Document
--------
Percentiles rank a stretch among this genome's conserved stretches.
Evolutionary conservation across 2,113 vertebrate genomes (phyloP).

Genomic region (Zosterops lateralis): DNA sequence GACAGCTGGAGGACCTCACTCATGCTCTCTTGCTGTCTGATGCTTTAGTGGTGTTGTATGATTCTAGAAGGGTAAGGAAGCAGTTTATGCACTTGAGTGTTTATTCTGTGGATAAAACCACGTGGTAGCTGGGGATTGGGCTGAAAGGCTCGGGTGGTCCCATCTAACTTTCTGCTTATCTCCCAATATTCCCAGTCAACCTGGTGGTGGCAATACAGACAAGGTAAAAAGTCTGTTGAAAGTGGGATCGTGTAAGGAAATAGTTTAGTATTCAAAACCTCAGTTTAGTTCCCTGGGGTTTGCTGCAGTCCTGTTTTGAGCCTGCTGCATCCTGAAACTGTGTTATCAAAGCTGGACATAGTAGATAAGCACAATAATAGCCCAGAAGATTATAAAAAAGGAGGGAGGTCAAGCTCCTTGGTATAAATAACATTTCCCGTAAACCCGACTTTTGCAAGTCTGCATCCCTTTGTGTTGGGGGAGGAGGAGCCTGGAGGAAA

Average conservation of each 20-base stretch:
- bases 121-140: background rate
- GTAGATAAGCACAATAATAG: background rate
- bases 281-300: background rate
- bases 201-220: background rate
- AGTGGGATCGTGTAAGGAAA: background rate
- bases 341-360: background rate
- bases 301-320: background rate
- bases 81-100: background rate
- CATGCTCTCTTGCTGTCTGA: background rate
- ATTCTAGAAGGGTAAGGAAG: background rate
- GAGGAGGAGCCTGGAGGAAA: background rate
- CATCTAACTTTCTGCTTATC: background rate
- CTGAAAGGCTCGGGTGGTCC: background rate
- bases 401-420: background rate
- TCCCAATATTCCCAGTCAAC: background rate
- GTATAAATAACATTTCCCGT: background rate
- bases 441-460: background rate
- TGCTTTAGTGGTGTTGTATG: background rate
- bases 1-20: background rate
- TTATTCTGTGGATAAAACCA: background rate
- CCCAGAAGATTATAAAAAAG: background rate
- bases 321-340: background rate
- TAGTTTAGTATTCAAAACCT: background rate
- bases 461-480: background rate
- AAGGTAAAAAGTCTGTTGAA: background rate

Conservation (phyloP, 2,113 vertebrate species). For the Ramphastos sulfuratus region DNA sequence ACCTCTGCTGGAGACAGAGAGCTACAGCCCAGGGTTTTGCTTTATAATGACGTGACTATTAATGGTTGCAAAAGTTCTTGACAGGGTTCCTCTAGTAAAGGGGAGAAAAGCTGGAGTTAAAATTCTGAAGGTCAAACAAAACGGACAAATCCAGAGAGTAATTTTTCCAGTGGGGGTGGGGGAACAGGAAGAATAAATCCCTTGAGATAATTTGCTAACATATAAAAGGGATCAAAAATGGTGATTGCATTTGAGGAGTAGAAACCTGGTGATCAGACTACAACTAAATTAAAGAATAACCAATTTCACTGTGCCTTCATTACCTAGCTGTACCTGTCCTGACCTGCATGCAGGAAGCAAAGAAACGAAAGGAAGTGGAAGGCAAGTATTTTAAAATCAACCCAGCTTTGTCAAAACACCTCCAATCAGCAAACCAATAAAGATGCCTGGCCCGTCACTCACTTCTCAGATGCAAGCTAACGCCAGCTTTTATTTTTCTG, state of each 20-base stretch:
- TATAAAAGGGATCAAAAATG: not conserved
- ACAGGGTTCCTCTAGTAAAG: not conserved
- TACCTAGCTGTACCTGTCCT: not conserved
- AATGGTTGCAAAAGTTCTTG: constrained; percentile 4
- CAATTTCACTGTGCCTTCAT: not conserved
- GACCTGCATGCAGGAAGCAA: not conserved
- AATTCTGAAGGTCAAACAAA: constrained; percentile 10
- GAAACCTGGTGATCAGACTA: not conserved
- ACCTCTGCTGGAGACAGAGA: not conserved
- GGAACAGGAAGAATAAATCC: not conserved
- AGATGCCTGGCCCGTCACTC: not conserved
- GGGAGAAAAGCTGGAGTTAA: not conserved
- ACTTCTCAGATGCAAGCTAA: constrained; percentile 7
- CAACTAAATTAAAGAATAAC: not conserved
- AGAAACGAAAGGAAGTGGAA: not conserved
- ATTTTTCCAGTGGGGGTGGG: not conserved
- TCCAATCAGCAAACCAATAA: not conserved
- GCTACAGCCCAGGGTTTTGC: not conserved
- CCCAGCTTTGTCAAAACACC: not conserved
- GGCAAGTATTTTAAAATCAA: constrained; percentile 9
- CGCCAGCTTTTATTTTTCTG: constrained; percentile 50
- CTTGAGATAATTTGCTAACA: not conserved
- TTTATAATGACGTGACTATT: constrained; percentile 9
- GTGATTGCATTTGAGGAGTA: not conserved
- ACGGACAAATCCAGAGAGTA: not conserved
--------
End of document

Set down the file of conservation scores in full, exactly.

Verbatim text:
Percentiles rank a stretch among this genome's conserved stretches.
Evolutionary conservation across 2,113 vertebrate genomes (phyloP).

Genomic region (Zosterops lateralis): DNA sequence GACAGCTGGAGGACCTCACTCATGCTCTCTTGCTGTCTGATGCTTTAGTGGTGTTGTATGATTCTAGAAGGGTAAGGAAGCAGTTTATGCACTTGAGTGTTTATTCTGTGGATAAAACCACGTGGTAGCTGGGGATTGGGCTGAAAGGCTCGGGTGGTCCCATCTAACTTTCTGCTTATCTCCCAATATTCCCAGTCAACCTGGTGGTGGCAATACAGACAAGGTAAAAAGTCTGTTGAAAGTGGGATCGTGTAAGGAAATAGTTTAGTATTCAAAACCTCAGTTTAGTTCCCTGGGGTTTGCTGCAGTCCTGTTTTGAGCCTGCTGCATCCTGAAACTGTGTTATCAAAGCTGGACATAGTAGATAAGCACAATAATAGCCCAGAAGATTATAAAAAAGGAGGGAGGTCAAGCTCCTTGGTATAAATAACATTTCCCGTAAACCCGACTTTTGCAAGTCTGCATCCCTTTGTGTTGGGGGAGGAGGAGCCTGGAGGAAA

Average conservation of each 20-base stretch:
- bases 121-140: background rate
- GTAGATAAGCACAATAATAG: background rate
- bases 281-300: background rate
- bases 201-220: background rate
- AGTGGGATCGTGTAAGGAAA: background rate
- bases 341-360: background rate
- bases 301-320: background rate
- bases 81-100: background rate
- CATGCTCTCTTGCTGTCTGA: background rate
- ATTCTAGAAGGGTAAGGAAG: background rate
- GAGGAGGAGCCTGGAGGAAA: background rate
- CATCTAACTTTCTGCTTATC: background rate
- CTGAAAGGCTCGGGTGGTCC: background rate
- bases 401-420: background rate
- TCCCAATATTCCCAGTCAAC: background rate
- GTATAAATAACATTTCCCGT: background rate
- bases 441-460: background rate
- TGCTTTAGTGGTGTTGTATG: background rate
- bases 1-20: background rate
- TTATTCTGTGGATAAAACCA: background rate
- CCCAGAAGATTATAAAAAAG: background rate
- bases 321-340: background rate
- TAGTTTAGTATTCAAAACCT: background rate
- bases 461-480: background rate
- AAGGTAAAAAGTCTGTTGAA: background rate

Conservation (phyloP, 2,113 vertebrate species). For the Ramphastos sulfuratus region DNA sequence ACCTCTGCTGGAGACAGAGAGCTACAGCCCAGGGTTTTGCTTTATAATGACGTGACTATTAATGGTTGCAAAAGTTCTTGACAGGGTTCCTCTAGTAAAGGGGAGAAAAGCTGGAGTTAAAATTCTGAAGGTCAAACAAAACGGACAAATCCAGAGAGTAATTTTTCCAGTGGGGGTGGGGGAACAGGAAGAATAAATCCCTTGAGATAATTTGCTAACATATAAAAGGGATCAAAAATGGTGATTGCATTTGAGGAGTAGAAACCTGGTGATCAGACTACAACTAAATTAAAGAATAACCAATTTCACTGTGCCTTCATTACCTAGCTGTACCTGTCCTGACCTGCATGCAGGAAGCAAAGAAACGAAAGGAAGTGGAAGGCAAGTATTTTAAAATCAACCCAGCTTTGTCAAAACACCTCCAATCAGCAAACCAATAAAGATGCCTGGCCCGTCACTCACTTCTCAGATGCAAGCTAACGCCAGCTTTTATTTTTCTG, state of each 20-base stretch:
- TATAAAAGGGATCAAAAATG: not conserved
- ACAGGGTTCCTCTAGTAAAG: not conserved
- TACCTAGCTGTACCTGTCCT: not conserved
- AATGGTTGCAAAAGTTCTTG: constrained; percentile 4
- CAATTTCACTGTGCCTTCAT: not conserved
- GACCTGCATGCAGGAAGCAA: not conserved
- AATTCTGAAGGTCAAACAAA: constrained; percentile 10
- GAAACCTGGTGATCAGACTA: not conserved
- ACCTCTGCTGGAGACAGAGA: not conserved
- GGAACAGGAAGAATAAATCC: not conserved
- AGATGCCTGGCCCGTCACTC: not conserved
- GGGAGAAAAGCTGGAGTTAA: not conserved
- ACTTCTCAGATGCAAGCTAA: constrained; percentile 7
- CAACTAAATTAAAGAATAAC: not conserved
- AGAAACGAAAGGAAGTGGAA: not conserved
- ATTTTTCCAGTGGGGGTGGG: not conserved
- TCCAATCAGCAAACCAATAA: not conserved
- GCTACAGCCCAGGGTTTTGC: not conserved
- CCCAGCTTTGTCAAAACACC: not conserved
- GGCAAGTATTTTAAAATCAA: constrained; percentile 9
- CGCCAGCTTTTATTTTTCTG: constrained; percentile 50
- CTTGAGATAATTTGCTAACA: not conserved
- TTTATAATGACGTGACTATT: constrained; percentile 9
- GTGATTGCATTTGAGGAGTA: not conserved
- ACGGACAAATCCAGAGAGTA: not conserved